I'm not retconning anything. Much smarter people than you or I have written entire tomes about philosophical, political, social, economic, and religious influences on the Founding Fathers. There's Hobbes, Locke, Rousseau, Smith, the Enlightenment as a whole, the failures and limitations of the Articles of Confederation, concerns about events of the time like Shay's Rebellion, and much, much more.

I notice you did not say any of those much smarter people *disagree* with me about theories of Natural Law being more influential than you are acknowledging, though ;- D

Chairman_Mao wrote:

I also don't have a clear understanding about why deficit spending is necessary, at least to the degree we are currently engaged in it. Did Reagan's deficit spending lead to some sort of sustainable economic growth? Did Clinton's? Investment in infrastructure, education and all that are important to me, and I put them in my top 5 things the government should fund. I just don't see any evidence that deficit spending has had lasting positive effects on our economy, though I'm fully willing to admit my ignorance on the topic and would like to hear from those who know more about it.

An interesting piece of data I found here:

the 1970s had been a period of stagflation: slow growth along with high unemployment, high interest rates, and high inflation. The economic stimulus provided by President Reagan's tax cut in August, 1981—which scaled back marginal tax rates by 25 percent over three years—clearly set the economy on a growth trajectory.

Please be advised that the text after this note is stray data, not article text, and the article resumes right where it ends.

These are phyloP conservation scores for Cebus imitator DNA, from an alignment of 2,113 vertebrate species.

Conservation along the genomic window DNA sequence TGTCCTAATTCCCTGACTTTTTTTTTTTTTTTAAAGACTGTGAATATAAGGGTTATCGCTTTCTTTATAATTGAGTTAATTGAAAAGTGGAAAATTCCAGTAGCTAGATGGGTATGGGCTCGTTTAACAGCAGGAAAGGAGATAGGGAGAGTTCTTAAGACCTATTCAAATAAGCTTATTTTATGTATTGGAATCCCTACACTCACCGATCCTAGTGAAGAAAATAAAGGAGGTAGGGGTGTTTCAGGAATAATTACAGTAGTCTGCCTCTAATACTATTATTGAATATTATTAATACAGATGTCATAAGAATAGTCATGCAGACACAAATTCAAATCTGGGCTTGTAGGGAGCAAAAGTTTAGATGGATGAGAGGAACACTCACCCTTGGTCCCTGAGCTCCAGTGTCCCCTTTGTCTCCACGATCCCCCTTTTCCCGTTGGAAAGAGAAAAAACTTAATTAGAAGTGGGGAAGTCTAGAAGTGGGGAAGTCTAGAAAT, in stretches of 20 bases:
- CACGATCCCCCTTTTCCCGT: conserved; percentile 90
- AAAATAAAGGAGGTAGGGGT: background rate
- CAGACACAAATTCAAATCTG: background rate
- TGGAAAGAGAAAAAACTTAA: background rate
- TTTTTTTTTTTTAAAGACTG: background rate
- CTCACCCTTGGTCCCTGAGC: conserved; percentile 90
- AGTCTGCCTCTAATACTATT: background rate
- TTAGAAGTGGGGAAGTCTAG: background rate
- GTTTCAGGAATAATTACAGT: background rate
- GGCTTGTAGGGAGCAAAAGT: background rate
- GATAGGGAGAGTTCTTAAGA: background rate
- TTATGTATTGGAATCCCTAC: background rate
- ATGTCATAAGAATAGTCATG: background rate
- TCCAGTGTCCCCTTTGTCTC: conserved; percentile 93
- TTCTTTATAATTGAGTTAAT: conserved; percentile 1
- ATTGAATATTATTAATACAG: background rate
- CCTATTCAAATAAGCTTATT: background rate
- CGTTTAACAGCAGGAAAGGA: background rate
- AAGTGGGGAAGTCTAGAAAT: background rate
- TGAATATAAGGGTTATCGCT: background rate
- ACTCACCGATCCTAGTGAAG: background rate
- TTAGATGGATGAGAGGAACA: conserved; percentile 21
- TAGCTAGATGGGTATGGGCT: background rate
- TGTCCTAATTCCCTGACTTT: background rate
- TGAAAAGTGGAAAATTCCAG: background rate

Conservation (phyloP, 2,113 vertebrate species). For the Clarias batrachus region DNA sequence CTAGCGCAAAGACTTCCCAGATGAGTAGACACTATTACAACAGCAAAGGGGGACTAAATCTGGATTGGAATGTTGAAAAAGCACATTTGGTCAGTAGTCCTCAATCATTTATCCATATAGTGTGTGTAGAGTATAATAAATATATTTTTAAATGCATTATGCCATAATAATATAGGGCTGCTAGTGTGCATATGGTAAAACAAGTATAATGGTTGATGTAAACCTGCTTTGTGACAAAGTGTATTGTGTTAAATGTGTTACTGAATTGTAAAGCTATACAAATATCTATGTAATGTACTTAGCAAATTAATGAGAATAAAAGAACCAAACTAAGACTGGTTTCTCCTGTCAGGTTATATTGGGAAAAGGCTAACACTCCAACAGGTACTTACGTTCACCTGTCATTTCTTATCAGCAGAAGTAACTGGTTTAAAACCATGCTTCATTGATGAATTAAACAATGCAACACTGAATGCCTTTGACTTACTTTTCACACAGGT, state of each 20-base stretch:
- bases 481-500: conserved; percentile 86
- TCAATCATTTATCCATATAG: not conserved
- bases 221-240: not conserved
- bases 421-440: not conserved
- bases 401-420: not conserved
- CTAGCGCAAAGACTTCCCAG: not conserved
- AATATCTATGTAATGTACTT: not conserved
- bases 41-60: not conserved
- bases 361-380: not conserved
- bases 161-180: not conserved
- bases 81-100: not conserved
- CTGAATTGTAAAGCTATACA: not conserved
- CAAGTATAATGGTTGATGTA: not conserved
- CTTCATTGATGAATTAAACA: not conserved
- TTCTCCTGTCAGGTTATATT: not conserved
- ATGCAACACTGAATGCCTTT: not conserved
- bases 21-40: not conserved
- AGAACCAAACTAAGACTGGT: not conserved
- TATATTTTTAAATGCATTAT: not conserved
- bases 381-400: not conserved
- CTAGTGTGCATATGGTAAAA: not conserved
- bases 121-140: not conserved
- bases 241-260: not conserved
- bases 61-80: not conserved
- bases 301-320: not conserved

But it also set the national debt on a growth trajectory. The debt rose from $930 million in 1980 to $2.6 trillion in 1988. Some observers point out that this doesn't matter because after the tax cut, government tax receipts doubled from about $500 billion to $1 trillion from 1980 to 1990, due to the higher income in a growing economy. But whatever the increase in tax receipts, it clearly did not come near to covering the increase in government spending—for which each party blames the other."

The last line is telling, but clearly the relationship between deficits, taxes and economic growth is not a simple one. Seems paradoxical, even.

I am now also curious why deficit spending rose so much under Reagan, but that's for another thread.

Stagflation happened not because of internal domestic fiscal policies but because the USA lost control of oil price. OPEC took over and raised the price which led to stagflation. After OPEC lowered the price inflation was not a problem any longer and monetary policy was able to deal with it.

Internal deficits of currency you control does not matter. What matters is the consequence of those deficits. Reagan deficits did help Americans get jobs. While the majority of them were supply side deficits there was some demand side spending also.

What supply side taxes do is increase productivity faster than wage growth. Since wages have not kept pace in America because of these policies, debt replaced some of the income that Americans were using for consumption. This private debt led to asset price increases which led to the housing bubble which led to the financial meltdown.

This leads us to where we are now. Too much supply and not enough income based demand. One way to fix this problem is run deficits long and high enough to get the household sector whole again. This was part of the stimulus but for those that did the math it was only half of much as needed. So we are now in a malaise of relatively high deficits and high unemployment. Running these higher than normal deficits long enough will help in bringing the unemployment rate down.

I am sticking with this explanation until someone proves it wrong.

I don't even think government debt to income matters ever. What matters is if America can pay the interest payments. Did you know that we pay less in interest payments now than they did 10 years ago during Clinton's presidency? Interest rates matter.